. The Roman Empire, as established by Augustus and extended by some of his successors, included all that part of the world of which the ancients had any definite knowledge. The political system which they established was in its full vigour in the time of Hadrian and the Antonines, and so continued, with interruptions and occasional internal and personal revolutions, for some centuries. Its rivals were Persia on the East, and the barbarians on the North; but the interruptions to the general tranquillity produced by these Powers were for a great length of time exceptional.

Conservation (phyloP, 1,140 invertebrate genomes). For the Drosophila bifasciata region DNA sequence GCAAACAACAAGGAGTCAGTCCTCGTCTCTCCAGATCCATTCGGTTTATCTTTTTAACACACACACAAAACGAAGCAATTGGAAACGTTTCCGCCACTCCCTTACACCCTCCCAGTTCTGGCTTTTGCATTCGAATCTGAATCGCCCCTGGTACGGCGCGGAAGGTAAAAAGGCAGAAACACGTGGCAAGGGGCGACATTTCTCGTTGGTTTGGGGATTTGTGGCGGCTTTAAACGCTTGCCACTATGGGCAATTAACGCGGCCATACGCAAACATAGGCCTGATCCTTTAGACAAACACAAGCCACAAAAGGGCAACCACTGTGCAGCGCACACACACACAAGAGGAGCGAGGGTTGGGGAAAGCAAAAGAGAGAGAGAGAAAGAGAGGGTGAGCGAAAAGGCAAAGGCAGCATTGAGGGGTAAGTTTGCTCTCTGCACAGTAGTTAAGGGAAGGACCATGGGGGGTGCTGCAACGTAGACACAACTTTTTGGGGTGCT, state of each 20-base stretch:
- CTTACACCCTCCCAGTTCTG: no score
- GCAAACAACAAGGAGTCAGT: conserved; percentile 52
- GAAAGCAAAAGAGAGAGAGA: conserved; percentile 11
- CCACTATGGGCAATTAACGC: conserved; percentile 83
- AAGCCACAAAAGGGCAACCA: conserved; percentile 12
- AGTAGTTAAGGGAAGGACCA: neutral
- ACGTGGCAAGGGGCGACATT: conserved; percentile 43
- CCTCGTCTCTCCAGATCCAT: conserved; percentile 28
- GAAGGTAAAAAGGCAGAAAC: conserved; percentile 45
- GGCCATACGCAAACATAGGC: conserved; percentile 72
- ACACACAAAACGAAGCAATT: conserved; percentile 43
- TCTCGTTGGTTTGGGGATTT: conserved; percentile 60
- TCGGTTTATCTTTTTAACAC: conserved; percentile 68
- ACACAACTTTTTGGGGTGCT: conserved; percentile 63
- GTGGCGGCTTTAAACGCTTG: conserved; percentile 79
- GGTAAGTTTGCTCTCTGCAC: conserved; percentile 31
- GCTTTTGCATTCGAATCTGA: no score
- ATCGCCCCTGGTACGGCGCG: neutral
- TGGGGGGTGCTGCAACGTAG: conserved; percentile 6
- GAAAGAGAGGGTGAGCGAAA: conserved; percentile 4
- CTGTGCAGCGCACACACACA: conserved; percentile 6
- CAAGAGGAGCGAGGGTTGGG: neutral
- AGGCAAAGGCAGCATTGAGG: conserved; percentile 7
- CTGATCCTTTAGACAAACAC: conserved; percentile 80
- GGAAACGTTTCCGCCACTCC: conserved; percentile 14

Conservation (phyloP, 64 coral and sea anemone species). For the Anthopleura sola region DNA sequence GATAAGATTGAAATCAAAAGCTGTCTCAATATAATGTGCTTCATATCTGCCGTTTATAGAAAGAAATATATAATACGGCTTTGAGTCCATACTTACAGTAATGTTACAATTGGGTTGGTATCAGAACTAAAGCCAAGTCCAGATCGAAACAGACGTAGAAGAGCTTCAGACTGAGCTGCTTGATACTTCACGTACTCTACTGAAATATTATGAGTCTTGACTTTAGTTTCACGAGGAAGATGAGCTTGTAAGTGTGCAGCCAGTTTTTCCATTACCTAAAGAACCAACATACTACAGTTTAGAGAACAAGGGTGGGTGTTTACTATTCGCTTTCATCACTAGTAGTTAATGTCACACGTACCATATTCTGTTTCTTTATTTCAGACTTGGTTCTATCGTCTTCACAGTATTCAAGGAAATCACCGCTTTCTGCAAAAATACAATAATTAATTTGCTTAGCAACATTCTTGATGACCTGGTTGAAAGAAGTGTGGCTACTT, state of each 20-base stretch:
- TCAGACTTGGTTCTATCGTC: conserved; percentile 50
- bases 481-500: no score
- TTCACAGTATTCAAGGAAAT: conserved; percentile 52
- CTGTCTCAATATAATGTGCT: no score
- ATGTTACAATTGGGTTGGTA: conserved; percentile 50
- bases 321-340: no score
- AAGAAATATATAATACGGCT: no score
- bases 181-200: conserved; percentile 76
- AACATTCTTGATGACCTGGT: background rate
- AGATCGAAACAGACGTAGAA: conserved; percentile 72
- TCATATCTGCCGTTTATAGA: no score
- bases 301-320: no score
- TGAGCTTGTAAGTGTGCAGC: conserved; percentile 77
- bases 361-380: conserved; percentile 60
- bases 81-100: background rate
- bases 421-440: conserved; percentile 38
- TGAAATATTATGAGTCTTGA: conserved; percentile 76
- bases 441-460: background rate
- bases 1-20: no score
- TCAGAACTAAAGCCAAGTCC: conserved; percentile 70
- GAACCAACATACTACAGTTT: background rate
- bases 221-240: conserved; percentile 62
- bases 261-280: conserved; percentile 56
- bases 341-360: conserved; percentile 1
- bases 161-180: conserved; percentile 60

The most remarkable effect of its unity, and that which contributed most powerfully to its maintenance, was the system of Roman law. The existence of so vast a power, the uniformity of government and of sentiment which it produced, and the general intercourse between different parts of the Empire which it favoured, gave an opportunity to the Christian Church of forming a State within the State, upon its own principles, under its own laws and administered by its own officers. By degrees, the Church superseded the State, converted the Emperors, and indirectly caused the change of the seat of government to Constantinople; whilst the irruptions of horde after horde of barbarians into different provinces of the Empire, by breaking up the old political constitution, left the ecclesiastical constitution to ally itself with the new Governments, and ultimately to establish a spiritual dominion over them, animated to a great extent by the spirit of the old Roman Empire, and closely analogous to its form.